If you need a loan to buy a home, your first order of business is to sit down with a lender and find out how much you can afford. Mortgage rates are starting to incline and depending on credit and down payments, the rate you see online may not be the rate you qualify for. In today's competitive market, all sellers want to see that you are ready and able to buy their home so it's important that you have your preapproval letter ready to go. Most agents will reject a prequalification letter so I thought it would be helpful to explain the difference between the two.
When you pre-qualify for a home loan, it means you’re getting an estimate of how much you may be able to borrow based on the information you provide about your finances and your credit check. It will help you establish your budget and know how much you may be able to borrow but the lender is only going off information you provide in an application and has not yet verified your true ability to pay.
Information needed for prequalification includes:
Debts and assets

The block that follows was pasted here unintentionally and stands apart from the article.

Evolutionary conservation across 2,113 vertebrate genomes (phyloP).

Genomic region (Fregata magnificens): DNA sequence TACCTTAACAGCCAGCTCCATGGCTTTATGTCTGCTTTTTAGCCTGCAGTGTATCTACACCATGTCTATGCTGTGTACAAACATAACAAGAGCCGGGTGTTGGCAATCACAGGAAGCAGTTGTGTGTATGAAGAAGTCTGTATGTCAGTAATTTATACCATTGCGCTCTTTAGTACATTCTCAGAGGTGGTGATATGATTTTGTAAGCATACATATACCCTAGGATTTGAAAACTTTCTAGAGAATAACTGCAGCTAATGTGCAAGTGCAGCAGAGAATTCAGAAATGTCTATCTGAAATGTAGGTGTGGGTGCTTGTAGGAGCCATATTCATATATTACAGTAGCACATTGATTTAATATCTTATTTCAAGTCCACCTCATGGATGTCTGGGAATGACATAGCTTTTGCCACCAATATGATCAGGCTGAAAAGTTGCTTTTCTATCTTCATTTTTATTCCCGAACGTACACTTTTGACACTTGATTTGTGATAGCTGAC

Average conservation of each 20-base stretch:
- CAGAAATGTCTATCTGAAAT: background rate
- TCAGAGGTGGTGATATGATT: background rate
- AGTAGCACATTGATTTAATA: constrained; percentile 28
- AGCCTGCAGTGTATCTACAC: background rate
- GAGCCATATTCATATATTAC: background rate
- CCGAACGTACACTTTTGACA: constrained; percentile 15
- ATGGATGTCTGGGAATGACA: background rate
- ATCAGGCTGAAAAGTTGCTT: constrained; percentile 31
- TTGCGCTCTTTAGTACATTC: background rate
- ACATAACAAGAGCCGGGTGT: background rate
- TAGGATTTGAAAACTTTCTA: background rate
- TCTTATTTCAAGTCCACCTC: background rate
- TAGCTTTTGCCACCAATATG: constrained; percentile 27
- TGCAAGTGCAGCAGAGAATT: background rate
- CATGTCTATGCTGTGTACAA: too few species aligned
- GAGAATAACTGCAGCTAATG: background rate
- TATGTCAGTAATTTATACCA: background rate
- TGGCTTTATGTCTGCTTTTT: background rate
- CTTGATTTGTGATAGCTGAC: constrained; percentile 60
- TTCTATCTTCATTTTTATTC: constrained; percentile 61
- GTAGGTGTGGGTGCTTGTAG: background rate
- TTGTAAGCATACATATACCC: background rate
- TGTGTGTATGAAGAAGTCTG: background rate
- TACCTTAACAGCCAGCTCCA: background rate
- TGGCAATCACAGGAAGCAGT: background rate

Bank account information
Down payment amount
The pre-approval process involves a lender investigating your income, assets, credit history, and debts before providing you with an amount they believe you can afford. Getting preapproved confirms to the seller that you’re serious about buying their home and that you can secure a mortgage, making you more likely to complete the purchase.
Some information needed for preapproval may include:
Paystubs from the last thirty days
Bank statements from the previous two months from all accounts
Investment account statements from the last two months
W-2 and 1099 statements from the previous two years
Federal tax returns from the last two years
Social security number
Total monthly expenses
Down payment amount
Additionally, if someone is helping you pay for the home, you’ll need a gift letter signed and dated by the individual assisting you.
If you are preapproved, you’ll receive a preapproval letter informing you of the offer to lend you a specific amount for sixty or ninety days, along with the type of mortgage the lender is willing to offer.
Keep in mind, the pre-approval letter does not guarantee a mortgage. If there is a change to your income, assets, or debt level before the closing date, a lender may decide to deny the loan.
Source: American Lifestyle